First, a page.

Nine years of war have left Syria’s economy in near collapse, pushing millions of people into hunger and food insecurity. Between 2018 and 2019, the number of food insecure people increased from 6.5 million to 7.9 million, and food prices spiked by 60 per cent.
In Idlib, the situation of children and families has become even more critical: More than half a million children have been displaced in the past three months, an average of 6,000 a day. Some 180 schools are out of operation because they were either destroyed, damaged or used as shelter for displaced families. Food prices have increased by 120 per cent since last year.
Meanwhile, in the northeast, tens of thousands of children continue to languish in displacement camps, deprived of the most basic services, despite the significant efforts of humanitarian partners. Some 28,000 children from more than 60 countries, including 20,000 from Iraq, remain stranded in Al Hol camp, rejected by their governments and shunned by their communities.
UNICEF is on the ground, supporting children and families with urgently needed food, water, medicine, shelter and protection. We're also providing kids with educational, psychological and emotional support, so that children can overcome their trauma and work towards a brighter future.
Please donate now and help Syrian children survive.
Over half a million children in northwest Syria forced to flee amid continued violence and harsh weather
Published on Tue Feb 18 2020
More than 500,000 children have been displaced by horrific violence in northwest Syria since 1st December 2019, with tens of thousands of children and their families now living in tents and in the open air amid dangerously cold weather and rains.
“We walked for three days and now live in tents. All of our belongings were soaked with rain and mud,” says Nadia, a recently displaced mother originally from Saraqeb in Idlib, now living in the Aleppo area. “I have a very sick child who needs urgent surgery, but I cannot afford it. If my child dies, all I could do is to bury him.”
Since the beginning of the year, 77 children have been killed or injured due to the escalation of violence in northwest Syria.
“Children and families are caught between the violence, the biting cold, the lack of food and the desperate living conditions. Such abject disregard for the safety and wellbeing of children and families is beyond the pale and must not go on," says Henrietta Fore, UNICEF Executive Director.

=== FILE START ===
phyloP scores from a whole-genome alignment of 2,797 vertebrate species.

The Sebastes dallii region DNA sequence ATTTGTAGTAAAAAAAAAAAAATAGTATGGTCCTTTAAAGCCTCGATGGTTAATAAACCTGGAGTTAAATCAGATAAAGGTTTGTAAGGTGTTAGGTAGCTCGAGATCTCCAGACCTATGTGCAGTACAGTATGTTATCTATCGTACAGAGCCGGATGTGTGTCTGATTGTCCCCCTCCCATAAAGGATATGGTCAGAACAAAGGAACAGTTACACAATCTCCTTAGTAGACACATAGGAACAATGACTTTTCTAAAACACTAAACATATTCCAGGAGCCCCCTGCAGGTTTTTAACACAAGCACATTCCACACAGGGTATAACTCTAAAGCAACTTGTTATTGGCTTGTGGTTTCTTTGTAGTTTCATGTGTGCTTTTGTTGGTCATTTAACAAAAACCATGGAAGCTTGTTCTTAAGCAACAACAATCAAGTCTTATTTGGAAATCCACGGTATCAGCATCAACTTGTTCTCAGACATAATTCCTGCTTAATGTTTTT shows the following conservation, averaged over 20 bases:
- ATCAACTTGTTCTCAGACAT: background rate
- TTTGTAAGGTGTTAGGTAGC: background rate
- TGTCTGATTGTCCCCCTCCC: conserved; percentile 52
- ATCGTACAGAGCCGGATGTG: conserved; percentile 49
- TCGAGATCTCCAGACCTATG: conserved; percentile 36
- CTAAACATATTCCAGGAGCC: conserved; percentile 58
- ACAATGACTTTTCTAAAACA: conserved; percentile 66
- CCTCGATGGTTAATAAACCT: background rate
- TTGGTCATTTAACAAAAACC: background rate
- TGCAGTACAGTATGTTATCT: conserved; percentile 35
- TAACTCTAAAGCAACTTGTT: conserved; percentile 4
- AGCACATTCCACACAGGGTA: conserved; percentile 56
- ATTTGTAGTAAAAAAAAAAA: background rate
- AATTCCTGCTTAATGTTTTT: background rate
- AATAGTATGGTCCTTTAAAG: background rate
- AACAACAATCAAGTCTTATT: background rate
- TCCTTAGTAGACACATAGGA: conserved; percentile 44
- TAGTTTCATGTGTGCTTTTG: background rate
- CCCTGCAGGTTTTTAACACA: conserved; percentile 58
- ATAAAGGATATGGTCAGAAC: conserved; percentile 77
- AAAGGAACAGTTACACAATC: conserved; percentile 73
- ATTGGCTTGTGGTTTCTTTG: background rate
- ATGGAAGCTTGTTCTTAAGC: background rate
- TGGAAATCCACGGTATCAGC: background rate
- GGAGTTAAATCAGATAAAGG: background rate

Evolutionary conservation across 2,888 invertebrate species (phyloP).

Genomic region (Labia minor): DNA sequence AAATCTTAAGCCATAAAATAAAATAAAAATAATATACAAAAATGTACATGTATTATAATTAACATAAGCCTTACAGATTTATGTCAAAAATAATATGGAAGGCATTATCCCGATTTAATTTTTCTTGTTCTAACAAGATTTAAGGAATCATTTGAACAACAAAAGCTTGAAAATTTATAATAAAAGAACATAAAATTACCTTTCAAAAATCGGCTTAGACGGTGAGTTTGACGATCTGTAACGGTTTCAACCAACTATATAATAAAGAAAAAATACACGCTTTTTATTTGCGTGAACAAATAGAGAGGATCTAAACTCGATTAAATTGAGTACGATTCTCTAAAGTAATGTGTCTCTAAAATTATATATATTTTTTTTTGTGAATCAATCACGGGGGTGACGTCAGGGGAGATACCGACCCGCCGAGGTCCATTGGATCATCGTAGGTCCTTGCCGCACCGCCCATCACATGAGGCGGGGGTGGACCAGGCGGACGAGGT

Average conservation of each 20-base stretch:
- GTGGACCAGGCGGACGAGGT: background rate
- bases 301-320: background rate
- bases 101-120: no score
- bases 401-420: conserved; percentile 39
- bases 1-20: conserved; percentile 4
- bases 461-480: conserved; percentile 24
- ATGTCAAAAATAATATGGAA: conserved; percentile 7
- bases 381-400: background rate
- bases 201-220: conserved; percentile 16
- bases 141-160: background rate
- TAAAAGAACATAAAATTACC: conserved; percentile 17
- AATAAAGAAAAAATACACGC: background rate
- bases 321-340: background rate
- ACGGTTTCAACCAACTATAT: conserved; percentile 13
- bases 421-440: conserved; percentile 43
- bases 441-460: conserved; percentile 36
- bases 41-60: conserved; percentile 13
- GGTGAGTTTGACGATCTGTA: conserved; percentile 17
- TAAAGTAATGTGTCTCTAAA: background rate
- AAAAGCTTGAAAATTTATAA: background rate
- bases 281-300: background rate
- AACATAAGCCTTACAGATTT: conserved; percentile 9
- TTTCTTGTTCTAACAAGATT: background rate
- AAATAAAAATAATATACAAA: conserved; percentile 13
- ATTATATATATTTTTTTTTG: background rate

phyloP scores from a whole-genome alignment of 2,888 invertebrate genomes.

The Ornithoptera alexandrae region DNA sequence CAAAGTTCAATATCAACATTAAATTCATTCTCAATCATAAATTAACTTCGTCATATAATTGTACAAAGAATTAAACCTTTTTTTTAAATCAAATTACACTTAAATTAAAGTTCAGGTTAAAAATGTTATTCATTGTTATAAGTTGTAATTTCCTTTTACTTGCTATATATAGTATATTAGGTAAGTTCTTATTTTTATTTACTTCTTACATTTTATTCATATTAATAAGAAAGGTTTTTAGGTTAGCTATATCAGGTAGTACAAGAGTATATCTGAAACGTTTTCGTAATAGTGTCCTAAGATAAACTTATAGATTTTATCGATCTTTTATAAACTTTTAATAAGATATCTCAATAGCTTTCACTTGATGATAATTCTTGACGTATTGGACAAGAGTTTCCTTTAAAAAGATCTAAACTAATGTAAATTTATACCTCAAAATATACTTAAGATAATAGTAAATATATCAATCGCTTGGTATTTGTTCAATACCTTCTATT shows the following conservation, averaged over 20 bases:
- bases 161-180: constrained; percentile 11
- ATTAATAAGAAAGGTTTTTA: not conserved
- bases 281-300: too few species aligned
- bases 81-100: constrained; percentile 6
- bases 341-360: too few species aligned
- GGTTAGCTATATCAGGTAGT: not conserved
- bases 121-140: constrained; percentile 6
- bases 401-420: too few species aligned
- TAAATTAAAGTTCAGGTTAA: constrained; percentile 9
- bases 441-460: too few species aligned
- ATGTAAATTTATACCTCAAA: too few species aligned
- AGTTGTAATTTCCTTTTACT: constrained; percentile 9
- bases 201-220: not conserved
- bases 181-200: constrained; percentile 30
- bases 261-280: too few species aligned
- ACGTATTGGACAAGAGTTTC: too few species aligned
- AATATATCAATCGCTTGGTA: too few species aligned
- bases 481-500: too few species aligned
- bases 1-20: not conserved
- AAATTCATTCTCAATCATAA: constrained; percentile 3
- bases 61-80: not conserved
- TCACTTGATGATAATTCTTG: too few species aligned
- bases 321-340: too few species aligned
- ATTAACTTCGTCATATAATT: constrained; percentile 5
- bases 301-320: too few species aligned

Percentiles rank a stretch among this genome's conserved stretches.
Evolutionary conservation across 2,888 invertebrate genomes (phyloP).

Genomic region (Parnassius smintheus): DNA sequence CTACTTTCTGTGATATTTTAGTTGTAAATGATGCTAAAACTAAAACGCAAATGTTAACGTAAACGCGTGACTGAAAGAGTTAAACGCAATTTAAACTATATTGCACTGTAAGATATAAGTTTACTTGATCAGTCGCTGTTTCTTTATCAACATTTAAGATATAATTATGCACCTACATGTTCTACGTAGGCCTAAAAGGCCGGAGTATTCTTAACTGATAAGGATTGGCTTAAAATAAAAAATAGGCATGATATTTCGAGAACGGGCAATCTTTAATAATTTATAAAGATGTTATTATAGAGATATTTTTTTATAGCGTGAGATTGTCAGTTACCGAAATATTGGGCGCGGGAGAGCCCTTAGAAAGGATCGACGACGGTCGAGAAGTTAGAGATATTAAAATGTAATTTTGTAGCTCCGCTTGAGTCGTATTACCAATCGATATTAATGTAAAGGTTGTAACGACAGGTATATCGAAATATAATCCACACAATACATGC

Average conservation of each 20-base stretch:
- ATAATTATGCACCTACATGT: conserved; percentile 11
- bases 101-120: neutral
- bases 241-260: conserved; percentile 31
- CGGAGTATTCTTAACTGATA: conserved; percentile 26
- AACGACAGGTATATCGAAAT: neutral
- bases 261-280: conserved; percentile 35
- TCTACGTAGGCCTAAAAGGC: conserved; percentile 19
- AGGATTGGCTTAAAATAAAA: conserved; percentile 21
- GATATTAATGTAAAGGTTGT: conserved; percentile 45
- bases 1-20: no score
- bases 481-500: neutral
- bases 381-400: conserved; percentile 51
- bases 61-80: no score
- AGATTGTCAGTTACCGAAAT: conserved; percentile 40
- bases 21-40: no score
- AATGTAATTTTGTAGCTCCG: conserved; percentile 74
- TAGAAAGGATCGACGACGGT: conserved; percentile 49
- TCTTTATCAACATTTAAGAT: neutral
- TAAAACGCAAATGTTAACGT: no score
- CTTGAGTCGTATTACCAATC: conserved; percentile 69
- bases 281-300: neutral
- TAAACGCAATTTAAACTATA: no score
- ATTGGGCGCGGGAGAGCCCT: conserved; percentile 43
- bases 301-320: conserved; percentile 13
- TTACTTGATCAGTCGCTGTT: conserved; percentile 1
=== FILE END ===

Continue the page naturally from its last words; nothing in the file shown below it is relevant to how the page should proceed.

Just yesterday, UNICEF received reports that the last two operational hospitals in the western part of Aleppo governorate were hit, one of them a maternity and children’s hospital.
UNICEF continues to deliver urgent life-saving aid to children and families in need, including those who have been recently displaced. This support includes hygiene kits, safe drinking water, warm clothes for winter, and screening and treatment of malnutrition, as well as education and psychosocial support.
In addition, UNICEF is working with partners to provide vaccines, particularly for children who have previously missed out on immunisation. UNICEF is also providing the required equipment to carry out vaccination campaigns, including the cold-chain to protect the safety of the vaccines.
Donate now to UNICEF New Zealand and help Syrian children survive.
Children and teachers killed as schools and kindergartens attacked in Idlib
Published on Wed Feb 26 2020
“Once again we are shocked at a wave of unrelenting violence that saw at least nine children and three teachers killed as 10 schools and kindergartens came under attack yesterday in Idlib, in the northwest of Syria.
“At least four of the schools were supported by UNICEF’s partners. There are reports that as many as 40 women and children were injured in these attacks.
“These attacks come at a time when increased violence in the north of Syria has forced more than half a million children to flee. Nearly 280,000 children have had their education interrupted as a result. At least 180 schools in the area are non-operational, because they were damaged, destroyed or are sheltering displaced families.
“We strongly condemn the killing and maiming of children. Schools and other education facilities are a sanctuary for children. Attacking them is a grave violation of children’s rights.
“All parties to the conflict in Syria must protect children and stop attacks on civilian facilities that provide for them, including schools."
Ted Chaiban, UNICEF Regional Director for the Middle East and North Africa.
“The fighting came to our village," - Nour, 11,
Published on Thu Feb 20 2020
On 11th February 2020, Nour, 11, sits in a van waiting as her family is preparing to leave her village in Atarib, due to escalating violence in northwest Syrian Arab Republic.
“The fighting came to our village. We have to run away so that my little brothers and mother aren’t constantly afraid,” says Noor, barely holding back her own tears. “Shells fell on the street next to ours, and our street too. Some of our neighbours have died.”
Donate not to help support children like Nour.